"The WonkLine: January 30, 2009"
Welcome to The WonkLine, a daily 10 a.m. roundup of the latest news about health care, the economy, national security and climate policy. This is what we’re reading. Tell us what you found in the comments section below.
In the Wall Street Journal, Rep. John Conyers (D-MI) advocates mortgage modification as “one of the most tangible and productive steps we can take to limit the fallout from the real-estate depression.”
The Economic Policy Institute writes that it’s “time to rescind wasteful business tax cuts” from the economic stimulus.
The Quick and the Ed makes the case for using education funding in the stimulus “for general K-12 purposes instead of restricting the funding for Title I, special education and career tech.”
The Washington Post reports on the assassinations of three Sunni Muslim political candidates in separate incidents, two days before Iraq holds its first elections in four years.
BBC reports that North Korea has said it’s scrapping all military and political agreements signed with South Korea, accusing it of hostile intent. North Korean media reported that the South has pushed relations “to the brink of a war.”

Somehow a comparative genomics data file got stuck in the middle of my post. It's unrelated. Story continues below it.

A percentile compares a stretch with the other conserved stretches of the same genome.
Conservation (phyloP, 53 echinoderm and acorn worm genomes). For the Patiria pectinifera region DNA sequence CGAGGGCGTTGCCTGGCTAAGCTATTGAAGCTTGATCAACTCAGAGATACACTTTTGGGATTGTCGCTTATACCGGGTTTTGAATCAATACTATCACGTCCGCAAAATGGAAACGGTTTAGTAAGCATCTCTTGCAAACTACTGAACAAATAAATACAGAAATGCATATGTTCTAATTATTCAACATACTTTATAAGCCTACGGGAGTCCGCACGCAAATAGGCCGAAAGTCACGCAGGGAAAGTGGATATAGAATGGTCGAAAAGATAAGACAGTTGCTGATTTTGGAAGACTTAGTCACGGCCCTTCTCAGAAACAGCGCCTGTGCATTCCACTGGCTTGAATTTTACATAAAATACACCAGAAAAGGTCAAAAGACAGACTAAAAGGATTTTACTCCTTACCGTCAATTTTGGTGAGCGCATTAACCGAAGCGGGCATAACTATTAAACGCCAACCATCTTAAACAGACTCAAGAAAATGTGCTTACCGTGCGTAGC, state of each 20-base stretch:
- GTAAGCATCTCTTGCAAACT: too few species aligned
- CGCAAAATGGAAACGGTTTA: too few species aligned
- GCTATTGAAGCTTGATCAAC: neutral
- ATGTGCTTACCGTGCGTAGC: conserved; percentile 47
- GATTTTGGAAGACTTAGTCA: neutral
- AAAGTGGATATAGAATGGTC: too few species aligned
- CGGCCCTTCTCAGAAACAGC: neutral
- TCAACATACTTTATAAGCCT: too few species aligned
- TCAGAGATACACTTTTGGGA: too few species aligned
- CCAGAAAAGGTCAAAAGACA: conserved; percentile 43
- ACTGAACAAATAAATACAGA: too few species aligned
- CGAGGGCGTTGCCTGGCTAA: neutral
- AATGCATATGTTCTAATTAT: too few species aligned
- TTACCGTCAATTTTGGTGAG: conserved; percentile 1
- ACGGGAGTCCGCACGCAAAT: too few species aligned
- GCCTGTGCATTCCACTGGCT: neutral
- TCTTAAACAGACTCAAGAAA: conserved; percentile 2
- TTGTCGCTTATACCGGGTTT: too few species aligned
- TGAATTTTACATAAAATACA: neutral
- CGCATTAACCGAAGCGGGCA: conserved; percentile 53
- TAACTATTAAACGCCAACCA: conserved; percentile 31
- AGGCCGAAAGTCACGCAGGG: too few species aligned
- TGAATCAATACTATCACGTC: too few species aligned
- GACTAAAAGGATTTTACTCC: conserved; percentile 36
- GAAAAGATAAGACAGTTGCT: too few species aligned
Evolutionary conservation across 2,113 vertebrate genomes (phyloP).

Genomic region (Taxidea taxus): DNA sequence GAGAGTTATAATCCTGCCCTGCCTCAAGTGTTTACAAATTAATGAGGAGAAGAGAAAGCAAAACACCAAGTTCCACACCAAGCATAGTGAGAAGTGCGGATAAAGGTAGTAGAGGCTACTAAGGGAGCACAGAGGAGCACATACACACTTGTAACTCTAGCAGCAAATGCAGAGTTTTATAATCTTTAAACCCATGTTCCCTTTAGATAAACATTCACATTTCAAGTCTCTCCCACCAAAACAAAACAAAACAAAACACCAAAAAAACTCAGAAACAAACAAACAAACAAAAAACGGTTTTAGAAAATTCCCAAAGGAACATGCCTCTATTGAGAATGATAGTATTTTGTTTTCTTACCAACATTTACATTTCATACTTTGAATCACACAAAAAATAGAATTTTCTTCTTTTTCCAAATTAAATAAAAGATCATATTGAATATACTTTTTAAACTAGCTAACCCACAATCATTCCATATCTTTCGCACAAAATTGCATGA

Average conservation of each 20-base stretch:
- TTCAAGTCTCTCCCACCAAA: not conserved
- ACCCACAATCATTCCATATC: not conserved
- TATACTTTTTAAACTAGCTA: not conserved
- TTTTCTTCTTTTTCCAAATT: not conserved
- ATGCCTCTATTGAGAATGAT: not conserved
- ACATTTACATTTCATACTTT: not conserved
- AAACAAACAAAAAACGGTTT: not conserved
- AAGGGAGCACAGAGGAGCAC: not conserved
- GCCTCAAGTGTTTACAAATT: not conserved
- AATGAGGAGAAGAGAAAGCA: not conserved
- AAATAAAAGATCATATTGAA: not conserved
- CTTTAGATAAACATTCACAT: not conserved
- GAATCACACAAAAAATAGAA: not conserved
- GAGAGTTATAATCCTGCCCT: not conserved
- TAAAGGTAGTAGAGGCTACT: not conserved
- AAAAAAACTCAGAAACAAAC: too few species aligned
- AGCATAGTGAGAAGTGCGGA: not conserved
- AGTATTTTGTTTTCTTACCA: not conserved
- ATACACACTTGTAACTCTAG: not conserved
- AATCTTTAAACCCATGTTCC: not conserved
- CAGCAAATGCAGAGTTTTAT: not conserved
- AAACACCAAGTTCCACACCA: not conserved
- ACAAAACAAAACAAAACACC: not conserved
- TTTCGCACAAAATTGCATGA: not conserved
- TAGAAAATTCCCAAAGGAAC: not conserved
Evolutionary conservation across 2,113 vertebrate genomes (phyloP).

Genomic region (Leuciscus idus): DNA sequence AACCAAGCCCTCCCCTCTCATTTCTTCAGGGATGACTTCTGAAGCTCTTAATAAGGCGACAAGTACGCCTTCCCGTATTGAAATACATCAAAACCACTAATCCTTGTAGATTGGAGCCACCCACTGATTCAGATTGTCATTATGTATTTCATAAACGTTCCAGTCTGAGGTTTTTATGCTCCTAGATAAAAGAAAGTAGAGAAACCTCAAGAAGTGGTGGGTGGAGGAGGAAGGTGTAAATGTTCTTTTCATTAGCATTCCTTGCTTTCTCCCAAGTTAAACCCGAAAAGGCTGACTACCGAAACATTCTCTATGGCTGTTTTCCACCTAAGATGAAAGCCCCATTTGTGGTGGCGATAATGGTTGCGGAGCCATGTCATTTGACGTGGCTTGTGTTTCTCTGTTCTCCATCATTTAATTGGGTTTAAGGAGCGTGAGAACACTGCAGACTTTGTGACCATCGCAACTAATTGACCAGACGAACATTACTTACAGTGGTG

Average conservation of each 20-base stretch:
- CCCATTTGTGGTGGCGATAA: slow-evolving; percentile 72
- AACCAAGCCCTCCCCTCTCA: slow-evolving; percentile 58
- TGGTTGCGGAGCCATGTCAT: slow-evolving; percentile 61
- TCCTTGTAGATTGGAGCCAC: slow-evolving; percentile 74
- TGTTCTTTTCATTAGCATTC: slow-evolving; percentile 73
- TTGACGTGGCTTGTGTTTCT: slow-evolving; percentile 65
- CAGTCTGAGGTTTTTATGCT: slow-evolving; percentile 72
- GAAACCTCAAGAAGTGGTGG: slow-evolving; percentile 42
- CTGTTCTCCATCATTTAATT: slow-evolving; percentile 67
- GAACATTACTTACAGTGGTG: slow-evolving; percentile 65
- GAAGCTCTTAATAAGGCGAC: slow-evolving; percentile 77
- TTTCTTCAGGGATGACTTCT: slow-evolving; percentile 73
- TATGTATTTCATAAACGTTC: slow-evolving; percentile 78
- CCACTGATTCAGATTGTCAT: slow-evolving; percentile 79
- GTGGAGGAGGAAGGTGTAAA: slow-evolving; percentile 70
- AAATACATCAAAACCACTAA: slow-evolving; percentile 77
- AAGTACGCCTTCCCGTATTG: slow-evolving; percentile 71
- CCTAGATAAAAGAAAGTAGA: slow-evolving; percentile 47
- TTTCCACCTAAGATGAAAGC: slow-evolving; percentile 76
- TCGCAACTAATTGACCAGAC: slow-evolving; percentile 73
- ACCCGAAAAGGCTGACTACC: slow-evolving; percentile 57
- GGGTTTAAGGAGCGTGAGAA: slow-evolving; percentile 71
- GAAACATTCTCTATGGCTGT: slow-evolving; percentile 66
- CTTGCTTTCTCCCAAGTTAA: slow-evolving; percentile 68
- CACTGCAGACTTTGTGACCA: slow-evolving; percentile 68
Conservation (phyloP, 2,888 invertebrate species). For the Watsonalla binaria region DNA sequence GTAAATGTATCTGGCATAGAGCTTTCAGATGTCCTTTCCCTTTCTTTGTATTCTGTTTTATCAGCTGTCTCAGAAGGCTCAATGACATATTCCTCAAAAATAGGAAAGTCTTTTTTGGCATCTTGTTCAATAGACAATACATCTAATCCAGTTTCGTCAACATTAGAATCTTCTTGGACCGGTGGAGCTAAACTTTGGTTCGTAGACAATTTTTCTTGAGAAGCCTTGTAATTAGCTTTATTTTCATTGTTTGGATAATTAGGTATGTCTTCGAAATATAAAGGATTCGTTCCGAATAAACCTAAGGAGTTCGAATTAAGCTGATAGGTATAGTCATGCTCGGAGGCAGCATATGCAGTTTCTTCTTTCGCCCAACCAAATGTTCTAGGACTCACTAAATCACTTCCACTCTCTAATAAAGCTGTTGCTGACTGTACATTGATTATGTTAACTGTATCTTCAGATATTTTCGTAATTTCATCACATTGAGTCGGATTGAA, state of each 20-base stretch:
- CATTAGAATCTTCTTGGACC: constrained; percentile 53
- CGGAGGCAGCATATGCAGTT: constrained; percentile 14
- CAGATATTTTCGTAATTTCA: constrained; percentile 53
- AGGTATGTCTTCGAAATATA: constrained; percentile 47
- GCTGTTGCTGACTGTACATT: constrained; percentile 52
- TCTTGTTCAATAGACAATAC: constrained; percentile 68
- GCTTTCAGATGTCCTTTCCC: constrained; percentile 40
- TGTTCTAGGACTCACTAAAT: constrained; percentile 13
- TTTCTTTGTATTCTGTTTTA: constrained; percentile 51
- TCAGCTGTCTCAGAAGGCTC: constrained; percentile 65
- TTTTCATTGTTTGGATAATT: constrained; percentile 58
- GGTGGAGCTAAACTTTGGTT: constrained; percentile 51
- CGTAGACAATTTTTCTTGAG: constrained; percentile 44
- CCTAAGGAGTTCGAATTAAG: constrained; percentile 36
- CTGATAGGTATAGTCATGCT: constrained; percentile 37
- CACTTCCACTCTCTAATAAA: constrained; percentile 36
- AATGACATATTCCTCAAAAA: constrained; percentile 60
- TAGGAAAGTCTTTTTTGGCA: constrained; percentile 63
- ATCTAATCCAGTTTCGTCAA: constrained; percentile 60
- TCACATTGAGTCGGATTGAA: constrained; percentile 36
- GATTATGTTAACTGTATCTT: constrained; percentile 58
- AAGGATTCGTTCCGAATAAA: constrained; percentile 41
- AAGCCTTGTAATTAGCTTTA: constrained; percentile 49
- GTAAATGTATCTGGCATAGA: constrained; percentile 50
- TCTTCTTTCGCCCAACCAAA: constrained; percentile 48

Richard Silverstein comments on the Davos dust-up between Israeli president Peres and Turkish prime minister Erdogan.
Saying “There’s a new sheriff in town,” Secretary of the Interior Ken Salazar “has asked the Justice Department to reopen criminal investigations of employees involved in a recent sex, drugs and financial favor scandal at the Minerals Management Service.”
The Air Force on Thursday “dropped plans to build a coal-to-liquid plant to produce fuel for its aircraft” at the Malmstrom Air Force Base in Montana.
The Senate approved legislation yesterday “to provide health insurance to 11 million low-income children“; a provision subjecting most legal permanent residents to a five-year ban was overturned.
A study of Texas hospitals “found that the use of health IT significantly improves quality and efficiency“; for every 10-point increase in IT, there was a 15 percent decline in mortality rate for all conditions studied.
Yesterday, Rep. Henry Waxman (D-CA) called for health care reform in 2009: “This is our time, we need to move forward, we need to get this job accomplished this year.”